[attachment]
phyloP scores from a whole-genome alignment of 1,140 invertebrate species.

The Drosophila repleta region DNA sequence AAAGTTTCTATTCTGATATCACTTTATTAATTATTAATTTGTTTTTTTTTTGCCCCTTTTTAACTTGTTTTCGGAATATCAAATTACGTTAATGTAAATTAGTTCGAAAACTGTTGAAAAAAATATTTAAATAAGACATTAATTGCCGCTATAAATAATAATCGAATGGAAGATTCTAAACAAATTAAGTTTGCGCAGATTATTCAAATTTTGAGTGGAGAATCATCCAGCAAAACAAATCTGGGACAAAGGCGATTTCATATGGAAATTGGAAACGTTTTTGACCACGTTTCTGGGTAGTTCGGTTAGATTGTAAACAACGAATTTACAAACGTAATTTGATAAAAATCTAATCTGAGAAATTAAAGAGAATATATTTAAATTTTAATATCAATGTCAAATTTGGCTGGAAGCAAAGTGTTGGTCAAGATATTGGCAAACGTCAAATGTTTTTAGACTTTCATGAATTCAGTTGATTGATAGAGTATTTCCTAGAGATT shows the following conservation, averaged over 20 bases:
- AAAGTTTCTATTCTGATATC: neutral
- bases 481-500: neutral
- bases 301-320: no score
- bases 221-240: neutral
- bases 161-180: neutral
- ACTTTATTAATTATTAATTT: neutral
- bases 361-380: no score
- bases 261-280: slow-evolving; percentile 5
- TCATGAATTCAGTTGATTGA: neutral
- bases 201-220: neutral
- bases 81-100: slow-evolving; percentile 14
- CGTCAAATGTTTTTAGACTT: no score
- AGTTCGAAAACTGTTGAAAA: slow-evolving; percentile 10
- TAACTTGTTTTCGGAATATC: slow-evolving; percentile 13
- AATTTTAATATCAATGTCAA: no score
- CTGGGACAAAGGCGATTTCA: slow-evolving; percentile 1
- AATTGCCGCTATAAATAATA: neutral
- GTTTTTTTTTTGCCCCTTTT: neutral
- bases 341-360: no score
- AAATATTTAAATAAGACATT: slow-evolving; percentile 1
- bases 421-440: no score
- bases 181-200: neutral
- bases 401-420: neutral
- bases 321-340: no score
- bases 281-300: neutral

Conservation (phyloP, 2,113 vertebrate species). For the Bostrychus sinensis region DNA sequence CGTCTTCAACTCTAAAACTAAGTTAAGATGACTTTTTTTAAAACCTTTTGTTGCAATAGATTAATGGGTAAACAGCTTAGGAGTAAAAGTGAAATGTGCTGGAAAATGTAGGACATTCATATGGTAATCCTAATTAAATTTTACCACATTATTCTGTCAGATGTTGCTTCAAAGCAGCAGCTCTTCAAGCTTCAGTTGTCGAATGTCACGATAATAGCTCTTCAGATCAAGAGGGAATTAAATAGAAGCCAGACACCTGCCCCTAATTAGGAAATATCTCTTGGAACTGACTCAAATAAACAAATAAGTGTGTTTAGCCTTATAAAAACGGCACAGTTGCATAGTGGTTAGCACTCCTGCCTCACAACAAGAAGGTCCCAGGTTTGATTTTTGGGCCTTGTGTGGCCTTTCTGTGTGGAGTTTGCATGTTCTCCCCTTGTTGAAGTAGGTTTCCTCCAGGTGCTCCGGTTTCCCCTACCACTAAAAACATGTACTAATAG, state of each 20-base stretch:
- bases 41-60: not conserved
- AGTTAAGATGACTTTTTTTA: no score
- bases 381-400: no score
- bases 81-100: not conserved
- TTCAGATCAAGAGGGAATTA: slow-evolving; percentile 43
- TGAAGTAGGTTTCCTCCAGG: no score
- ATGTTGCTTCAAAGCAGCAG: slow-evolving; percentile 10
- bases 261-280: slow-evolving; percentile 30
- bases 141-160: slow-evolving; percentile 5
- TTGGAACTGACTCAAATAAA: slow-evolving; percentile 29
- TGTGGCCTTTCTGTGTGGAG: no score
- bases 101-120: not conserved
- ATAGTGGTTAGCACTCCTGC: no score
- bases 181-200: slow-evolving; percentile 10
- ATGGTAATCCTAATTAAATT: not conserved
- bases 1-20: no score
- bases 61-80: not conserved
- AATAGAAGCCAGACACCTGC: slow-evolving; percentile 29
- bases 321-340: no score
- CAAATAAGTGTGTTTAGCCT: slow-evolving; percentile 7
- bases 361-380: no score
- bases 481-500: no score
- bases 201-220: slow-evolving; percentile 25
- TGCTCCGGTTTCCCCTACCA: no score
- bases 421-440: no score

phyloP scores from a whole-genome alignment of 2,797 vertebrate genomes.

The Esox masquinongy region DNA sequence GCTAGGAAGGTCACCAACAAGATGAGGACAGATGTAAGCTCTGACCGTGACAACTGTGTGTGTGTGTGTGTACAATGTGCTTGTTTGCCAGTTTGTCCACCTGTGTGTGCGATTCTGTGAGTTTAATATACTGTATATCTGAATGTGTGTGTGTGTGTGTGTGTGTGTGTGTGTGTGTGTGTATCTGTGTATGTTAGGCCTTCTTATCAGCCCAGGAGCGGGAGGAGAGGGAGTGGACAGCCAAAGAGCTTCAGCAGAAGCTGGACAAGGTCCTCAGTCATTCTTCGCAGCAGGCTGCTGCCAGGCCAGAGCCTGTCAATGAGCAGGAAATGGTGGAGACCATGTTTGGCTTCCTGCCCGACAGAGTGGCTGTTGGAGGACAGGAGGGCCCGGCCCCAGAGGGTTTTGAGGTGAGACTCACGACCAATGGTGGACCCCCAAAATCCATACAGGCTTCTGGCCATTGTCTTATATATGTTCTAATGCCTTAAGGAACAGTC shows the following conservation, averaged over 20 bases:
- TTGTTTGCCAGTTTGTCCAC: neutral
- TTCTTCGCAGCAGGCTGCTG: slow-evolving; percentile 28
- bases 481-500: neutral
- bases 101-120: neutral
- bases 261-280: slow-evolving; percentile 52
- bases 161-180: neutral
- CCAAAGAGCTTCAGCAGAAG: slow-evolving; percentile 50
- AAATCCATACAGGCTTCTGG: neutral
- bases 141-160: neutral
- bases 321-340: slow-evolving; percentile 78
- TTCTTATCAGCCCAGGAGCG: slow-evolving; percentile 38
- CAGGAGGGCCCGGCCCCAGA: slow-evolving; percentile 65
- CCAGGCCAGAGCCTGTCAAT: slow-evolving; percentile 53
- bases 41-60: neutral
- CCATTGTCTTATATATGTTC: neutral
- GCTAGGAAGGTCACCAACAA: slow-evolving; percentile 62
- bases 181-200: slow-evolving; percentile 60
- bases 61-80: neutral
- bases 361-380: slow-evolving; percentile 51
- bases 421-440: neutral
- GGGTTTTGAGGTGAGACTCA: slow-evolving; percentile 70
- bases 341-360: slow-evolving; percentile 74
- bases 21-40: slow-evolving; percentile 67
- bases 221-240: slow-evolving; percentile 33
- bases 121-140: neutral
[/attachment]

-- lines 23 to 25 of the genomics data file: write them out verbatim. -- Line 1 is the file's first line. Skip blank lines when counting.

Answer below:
- bases 421-440: no score
- bases 181-200: neutral
- bases 401-420: neutral